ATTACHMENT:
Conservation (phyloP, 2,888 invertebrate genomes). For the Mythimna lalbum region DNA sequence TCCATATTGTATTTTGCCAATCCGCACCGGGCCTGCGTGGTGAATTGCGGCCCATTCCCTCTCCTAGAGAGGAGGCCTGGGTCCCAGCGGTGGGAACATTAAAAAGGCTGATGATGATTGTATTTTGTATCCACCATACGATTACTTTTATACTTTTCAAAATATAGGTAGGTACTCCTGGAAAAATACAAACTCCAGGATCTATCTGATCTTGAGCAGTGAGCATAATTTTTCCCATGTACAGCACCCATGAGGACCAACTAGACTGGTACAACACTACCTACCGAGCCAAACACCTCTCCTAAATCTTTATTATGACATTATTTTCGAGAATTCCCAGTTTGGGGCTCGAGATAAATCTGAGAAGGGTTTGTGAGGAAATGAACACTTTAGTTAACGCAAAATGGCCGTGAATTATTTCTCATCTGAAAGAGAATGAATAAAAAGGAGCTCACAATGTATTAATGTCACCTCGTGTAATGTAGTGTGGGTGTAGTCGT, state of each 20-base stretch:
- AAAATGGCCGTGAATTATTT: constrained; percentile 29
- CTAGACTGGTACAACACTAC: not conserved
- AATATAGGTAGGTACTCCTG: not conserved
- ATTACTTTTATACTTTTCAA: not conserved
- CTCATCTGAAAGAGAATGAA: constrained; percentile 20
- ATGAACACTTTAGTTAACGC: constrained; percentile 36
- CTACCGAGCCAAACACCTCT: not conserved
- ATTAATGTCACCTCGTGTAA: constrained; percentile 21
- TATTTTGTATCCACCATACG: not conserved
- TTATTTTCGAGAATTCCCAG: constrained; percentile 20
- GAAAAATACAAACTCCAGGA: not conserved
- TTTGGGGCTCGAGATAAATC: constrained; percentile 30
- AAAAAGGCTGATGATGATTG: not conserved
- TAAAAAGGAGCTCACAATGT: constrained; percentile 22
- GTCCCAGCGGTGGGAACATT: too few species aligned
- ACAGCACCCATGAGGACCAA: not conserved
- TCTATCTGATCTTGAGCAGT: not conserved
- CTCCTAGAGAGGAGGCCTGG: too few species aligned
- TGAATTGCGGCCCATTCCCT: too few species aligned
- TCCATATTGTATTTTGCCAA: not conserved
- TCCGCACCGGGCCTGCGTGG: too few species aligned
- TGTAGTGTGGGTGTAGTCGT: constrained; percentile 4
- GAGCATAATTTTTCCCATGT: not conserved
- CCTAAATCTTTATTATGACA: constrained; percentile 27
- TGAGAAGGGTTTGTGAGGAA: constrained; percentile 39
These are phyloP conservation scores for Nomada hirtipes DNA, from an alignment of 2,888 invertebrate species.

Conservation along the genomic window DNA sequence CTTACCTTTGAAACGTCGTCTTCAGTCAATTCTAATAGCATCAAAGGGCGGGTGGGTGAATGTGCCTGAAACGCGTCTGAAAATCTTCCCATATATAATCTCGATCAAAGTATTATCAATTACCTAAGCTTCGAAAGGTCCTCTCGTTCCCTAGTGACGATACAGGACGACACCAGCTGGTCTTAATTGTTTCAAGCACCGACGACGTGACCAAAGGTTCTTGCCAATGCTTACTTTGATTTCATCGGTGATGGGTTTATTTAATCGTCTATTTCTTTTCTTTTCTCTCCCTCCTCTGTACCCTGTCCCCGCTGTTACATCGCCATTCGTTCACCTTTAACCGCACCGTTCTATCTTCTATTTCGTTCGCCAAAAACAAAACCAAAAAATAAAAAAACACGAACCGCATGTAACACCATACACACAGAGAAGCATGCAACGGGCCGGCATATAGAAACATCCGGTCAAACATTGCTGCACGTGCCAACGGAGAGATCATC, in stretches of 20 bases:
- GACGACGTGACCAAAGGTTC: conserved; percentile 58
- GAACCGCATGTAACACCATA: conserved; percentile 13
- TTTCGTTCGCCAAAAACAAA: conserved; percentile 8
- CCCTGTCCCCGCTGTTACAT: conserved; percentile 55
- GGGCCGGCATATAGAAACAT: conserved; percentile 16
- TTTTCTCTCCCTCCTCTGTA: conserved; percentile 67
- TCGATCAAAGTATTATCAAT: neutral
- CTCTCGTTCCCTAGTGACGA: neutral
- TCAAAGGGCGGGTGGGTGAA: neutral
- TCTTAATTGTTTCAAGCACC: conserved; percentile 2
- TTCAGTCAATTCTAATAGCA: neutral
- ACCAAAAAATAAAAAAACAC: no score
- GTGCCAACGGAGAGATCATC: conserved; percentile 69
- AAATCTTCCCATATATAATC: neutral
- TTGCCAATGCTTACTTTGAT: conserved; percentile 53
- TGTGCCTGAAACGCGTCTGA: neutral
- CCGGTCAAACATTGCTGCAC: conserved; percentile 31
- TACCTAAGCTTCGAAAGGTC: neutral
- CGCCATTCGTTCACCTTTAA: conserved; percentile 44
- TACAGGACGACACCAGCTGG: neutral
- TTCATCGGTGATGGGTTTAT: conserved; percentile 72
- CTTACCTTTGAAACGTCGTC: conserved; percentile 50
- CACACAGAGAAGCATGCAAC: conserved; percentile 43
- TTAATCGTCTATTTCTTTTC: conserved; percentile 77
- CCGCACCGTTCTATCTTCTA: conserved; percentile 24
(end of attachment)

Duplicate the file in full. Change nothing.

Conservation (phyloP, 2,888 invertebrate genomes). For the Mythimna lalbum region DNA sequence TCCATATTGTATTTTGCCAATCCGCACCGGGCCTGCGTGGTGAATTGCGGCCCATTCCCTCTCCTAGAGAGGAGGCCTGGGTCCCAGCGGTGGGAACATTAAAAAGGCTGATGATGATTGTATTTTGTATCCACCATACGATTACTTTTATACTTTTCAAAATATAGGTAGGTACTCCTGGAAAAATACAAACTCCAGGATCTATCTGATCTTGAGCAGTGAGCATAATTTTTCCCATGTACAGCACCCATGAGGACCAACTAGACTGGTACAACACTACCTACCGAGCCAAACACCTCTCCTAAATCTTTATTATGACATTATTTTCGAGAATTCCCAGTTTGGGGCTCGAGATAAATCTGAGAAGGGTTTGTGAGGAAATGAACACTTTAGTTAACGCAAAATGGCCGTGAATTATTTCTCATCTGAAAGAGAATGAATAAAAAGGAGCTCACAATGTATTAATGTCACCTCGTGTAATGTAGTGTGGGTGTAGTCGT, state of each 20-base stretch:
- AAAATGGCCGTGAATTATTT: constrained; percentile 29
- CTAGACTGGTACAACACTAC: not conserved
- AATATAGGTAGGTACTCCTG: not conserved
- ATTACTTTTATACTTTTCAA: not conserved
- CTCATCTGAAAGAGAATGAA: constrained; percentile 20
- ATGAACACTTTAGTTAACGC: constrained; percentile 36
- CTACCGAGCCAAACACCTCT: not conserved
- ATTAATGTCACCTCGTGTAA: constrained; percentile 21
- TATTTTGTATCCACCATACG: not conserved
- TTATTTTCGAGAATTCCCAG: constrained; percentile 20
- GAAAAATACAAACTCCAGGA: not conserved
- TTTGGGGCTCGAGATAAATC: constrained; percentile 30
- AAAAAGGCTGATGATGATTG: not conserved
- TAAAAAGGAGCTCACAATGT: constrained; percentile 22
- GTCCCAGCGGTGGGAACATT: too few species aligned
- ACAGCACCCATGAGGACCAA: not conserved
- TCTATCTGATCTTGAGCAGT: not conserved
- CTCCTAGAGAGGAGGCCTGG: too few species aligned
- TGAATTGCGGCCCATTCCCT: too few species aligned
- TCCATATTGTATTTTGCCAA: not conserved
- TCCGCACCGGGCCTGCGTGG: too few species aligned
- TGTAGTGTGGGTGTAGTCGT: constrained; percentile 4
- GAGCATAATTTTTCCCATGT: not conserved
- CCTAAATCTTTATTATGACA: constrained; percentile 27
- TGAGAAGGGTTTGTGAGGAA: constrained; percentile 39
These are phyloP conservation scores for Nomada hirtipes DNA, from an alignment of 2,888 invertebrate species.

Conservation along the genomic window DNA sequence CTTACCTTTGAAACGTCGTCTTCAGTCAATTCTAATAGCATCAAAGGGCGGGTGGGTGAATGTGCCTGAAACGCGTCTGAAAATCTTCCCATATATAATCTCGATCAAAGTATTATCAATTACCTAAGCTTCGAAAGGTCCTCTCGTTCCCTAGTGACGATACAGGACGACACCAGCTGGTCTTAATTGTTTCAAGCACCGACGACGTGACCAAAGGTTCTTGCCAATGCTTACTTTGATTTCATCGGTGATGGGTTTATTTAATCGTCTATTTCTTTTCTTTTCTCTCCCTCCTCTGTACCCTGTCCCCGCTGTTACATCGCCATTCGTTCACCTTTAACCGCACCGTTCTATCTTCTATTTCGTTCGCCAAAAACAAAACCAAAAAATAAAAAAACACGAACCGCATGTAACACCATACACACAGAGAAGCATGCAACGGGCCGGCATATAGAAACATCCGGTCAAACATTGCTGCACGTGCCAACGGAGAGATCATC, in stretches of 20 bases:
- GACGACGTGACCAAAGGTTC: conserved; percentile 58
- GAACCGCATGTAACACCATA: conserved; percentile 13
- TTTCGTTCGCCAAAAACAAA: conserved; percentile 8
- CCCTGTCCCCGCTGTTACAT: conserved; percentile 55
- GGGCCGGCATATAGAAACAT: conserved; percentile 16
- TTTTCTCTCCCTCCTCTGTA: conserved; percentile 67
- TCGATCAAAGTATTATCAAT: neutral
- CTCTCGTTCCCTAGTGACGA: neutral
- TCAAAGGGCGGGTGGGTGAA: neutral
- TCTTAATTGTTTCAAGCACC: conserved; percentile 2
- TTCAGTCAATTCTAATAGCA: neutral
- ACCAAAAAATAAAAAAACAC: no score
- GTGCCAACGGAGAGATCATC: conserved; percentile 69
- AAATCTTCCCATATATAATC: neutral
- TTGCCAATGCTTACTTTGAT: conserved; percentile 53
- TGTGCCTGAAACGCGTCTGA: neutral
- CCGGTCAAACATTGCTGCAC: conserved; percentile 31
- TACCTAAGCTTCGAAAGGTC: neutral
- CGCCATTCGTTCACCTTTAA: conserved; percentile 44
- TACAGGACGACACCAGCTGG: neutral
- TTCATCGGTGATGGGTTTAT: conserved; percentile 72
- CTTACCTTTGAAACGTCGTC: conserved; percentile 50
- CACACAGAGAAGCATGCAAC: conserved; percentile 43
- TTAATCGTCTATTTCTTTTC: conserved; percentile 77
- CCGCACCGTTCTATCTTCTA: conserved; percentile 24